3 things to know about the August 2017 jobs report
Job growth lagged as the U.S. economy added 156,000 jobs in August and the unemployment rate rose slightly.
The U.S. economy added 156,000 jobs in August – missing analyst expectations of around 180,000 new jobs – while the unemployment rate ticked up slightly to 4.4 percent, according to the monthly report from the Bureau of Labor Statistics. Average wages rose by just 0.1 percent, also less than expected.
Three things to know from today’s BLS report
1.Reactions to the report?
According to The Washington Post: “Gus Faucher, chief economist at PNC, said August’s relatively modest progress reflects no sign of serious trouble ahead. The labor market, he said, is tightening, which often makes it harder for employers to fill vacant positions.”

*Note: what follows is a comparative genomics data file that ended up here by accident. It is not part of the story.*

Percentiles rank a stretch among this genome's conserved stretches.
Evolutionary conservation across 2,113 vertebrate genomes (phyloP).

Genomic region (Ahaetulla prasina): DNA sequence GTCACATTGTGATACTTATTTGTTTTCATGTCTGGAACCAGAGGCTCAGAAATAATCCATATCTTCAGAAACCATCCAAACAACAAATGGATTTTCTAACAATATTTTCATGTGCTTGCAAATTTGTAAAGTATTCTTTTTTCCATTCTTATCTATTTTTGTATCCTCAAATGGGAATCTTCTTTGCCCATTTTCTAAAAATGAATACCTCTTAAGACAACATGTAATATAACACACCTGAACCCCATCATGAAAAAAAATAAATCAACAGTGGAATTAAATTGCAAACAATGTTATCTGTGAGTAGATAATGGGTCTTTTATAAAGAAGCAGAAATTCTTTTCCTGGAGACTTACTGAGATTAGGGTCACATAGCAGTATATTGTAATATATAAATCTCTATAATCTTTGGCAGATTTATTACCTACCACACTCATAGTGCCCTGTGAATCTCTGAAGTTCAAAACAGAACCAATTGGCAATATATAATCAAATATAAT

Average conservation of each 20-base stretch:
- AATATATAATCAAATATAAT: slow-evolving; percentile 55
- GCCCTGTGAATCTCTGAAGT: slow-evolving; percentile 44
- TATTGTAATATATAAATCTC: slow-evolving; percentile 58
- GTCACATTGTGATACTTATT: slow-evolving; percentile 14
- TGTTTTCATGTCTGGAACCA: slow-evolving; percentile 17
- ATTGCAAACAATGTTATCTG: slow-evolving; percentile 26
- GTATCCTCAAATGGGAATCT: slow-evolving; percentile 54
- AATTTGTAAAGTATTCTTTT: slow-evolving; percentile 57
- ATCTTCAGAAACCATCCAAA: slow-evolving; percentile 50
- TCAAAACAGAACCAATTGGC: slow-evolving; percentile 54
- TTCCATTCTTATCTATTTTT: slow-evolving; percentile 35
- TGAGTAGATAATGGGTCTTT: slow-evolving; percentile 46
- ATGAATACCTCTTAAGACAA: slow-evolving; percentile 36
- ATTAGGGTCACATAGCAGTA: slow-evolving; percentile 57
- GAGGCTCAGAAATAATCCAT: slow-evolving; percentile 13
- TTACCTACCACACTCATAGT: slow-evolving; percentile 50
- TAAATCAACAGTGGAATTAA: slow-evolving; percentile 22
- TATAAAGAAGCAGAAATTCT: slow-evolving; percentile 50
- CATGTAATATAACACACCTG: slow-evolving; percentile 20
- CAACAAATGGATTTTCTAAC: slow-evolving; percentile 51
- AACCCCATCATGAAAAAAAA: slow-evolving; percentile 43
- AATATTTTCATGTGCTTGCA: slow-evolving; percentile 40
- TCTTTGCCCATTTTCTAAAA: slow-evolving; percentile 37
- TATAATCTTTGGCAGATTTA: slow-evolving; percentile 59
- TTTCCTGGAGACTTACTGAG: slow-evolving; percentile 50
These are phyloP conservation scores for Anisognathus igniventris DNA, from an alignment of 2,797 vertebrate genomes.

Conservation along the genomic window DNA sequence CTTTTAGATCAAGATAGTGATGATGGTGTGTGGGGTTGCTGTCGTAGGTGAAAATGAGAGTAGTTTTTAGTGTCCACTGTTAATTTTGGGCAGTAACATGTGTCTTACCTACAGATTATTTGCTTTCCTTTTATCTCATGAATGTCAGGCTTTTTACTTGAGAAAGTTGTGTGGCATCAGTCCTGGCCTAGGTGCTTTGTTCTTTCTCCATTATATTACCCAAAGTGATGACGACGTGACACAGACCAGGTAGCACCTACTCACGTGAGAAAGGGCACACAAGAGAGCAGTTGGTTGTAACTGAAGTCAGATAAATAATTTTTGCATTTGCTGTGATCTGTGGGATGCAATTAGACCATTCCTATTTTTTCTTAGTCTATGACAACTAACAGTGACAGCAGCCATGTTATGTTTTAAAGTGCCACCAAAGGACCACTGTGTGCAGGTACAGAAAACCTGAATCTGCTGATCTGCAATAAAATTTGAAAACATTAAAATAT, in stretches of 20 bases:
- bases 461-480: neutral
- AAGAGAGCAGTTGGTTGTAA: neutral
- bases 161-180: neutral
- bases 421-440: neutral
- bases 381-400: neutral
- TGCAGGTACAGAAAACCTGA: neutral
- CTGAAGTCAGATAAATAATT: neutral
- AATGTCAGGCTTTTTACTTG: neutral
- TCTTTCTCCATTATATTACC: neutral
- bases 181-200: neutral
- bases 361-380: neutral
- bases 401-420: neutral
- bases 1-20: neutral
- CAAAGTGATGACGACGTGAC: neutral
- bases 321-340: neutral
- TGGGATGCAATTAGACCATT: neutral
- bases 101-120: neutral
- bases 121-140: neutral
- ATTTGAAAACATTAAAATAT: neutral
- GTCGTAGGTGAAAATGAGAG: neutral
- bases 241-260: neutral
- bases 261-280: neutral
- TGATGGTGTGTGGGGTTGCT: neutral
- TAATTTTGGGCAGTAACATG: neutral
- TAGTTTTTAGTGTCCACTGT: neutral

According to The New York Times: “For the economy, it’s steady as she goes, but for the markets it’s Goldilocks,” said Torsten Slok, chief international economist at Deutsche Bank, referring to the not-too-hot, not-too-cold August payroll increase.”
2. Which industries are growing?
According to CNN Money: “[…] the report shows job growth spread across most of the economy, with nearly two-thirds of industry sectors adding jobs during the month. Among the winners were construction, which added 28,000 jobs, health care, which added 20,200 jobs, and auto plants, which added 13,700 jobs. Among the losers were federal, state and local governments, which trimmed a total of 9,000 jobs.”
3. Is Hurricane Harvey impacting jobs?
According to Business Insider: “It noted that Hurricane Harvey had "no discernible effect" on the August jobs numbers because it conducted the survey for its report before the storm. The hurricane's impact is likely to show up in a few weeks in initial filings for unemployment claims.”
According to CNBC: “It should be noted that Hurricane Harvey did not impact today's jobs numbers, and will likely have only a modest impact in coming months. The rebuilding effort will add to construction and other jobs, but only over time as it will take time for the insurance money and government aid to get to the storm's victims.”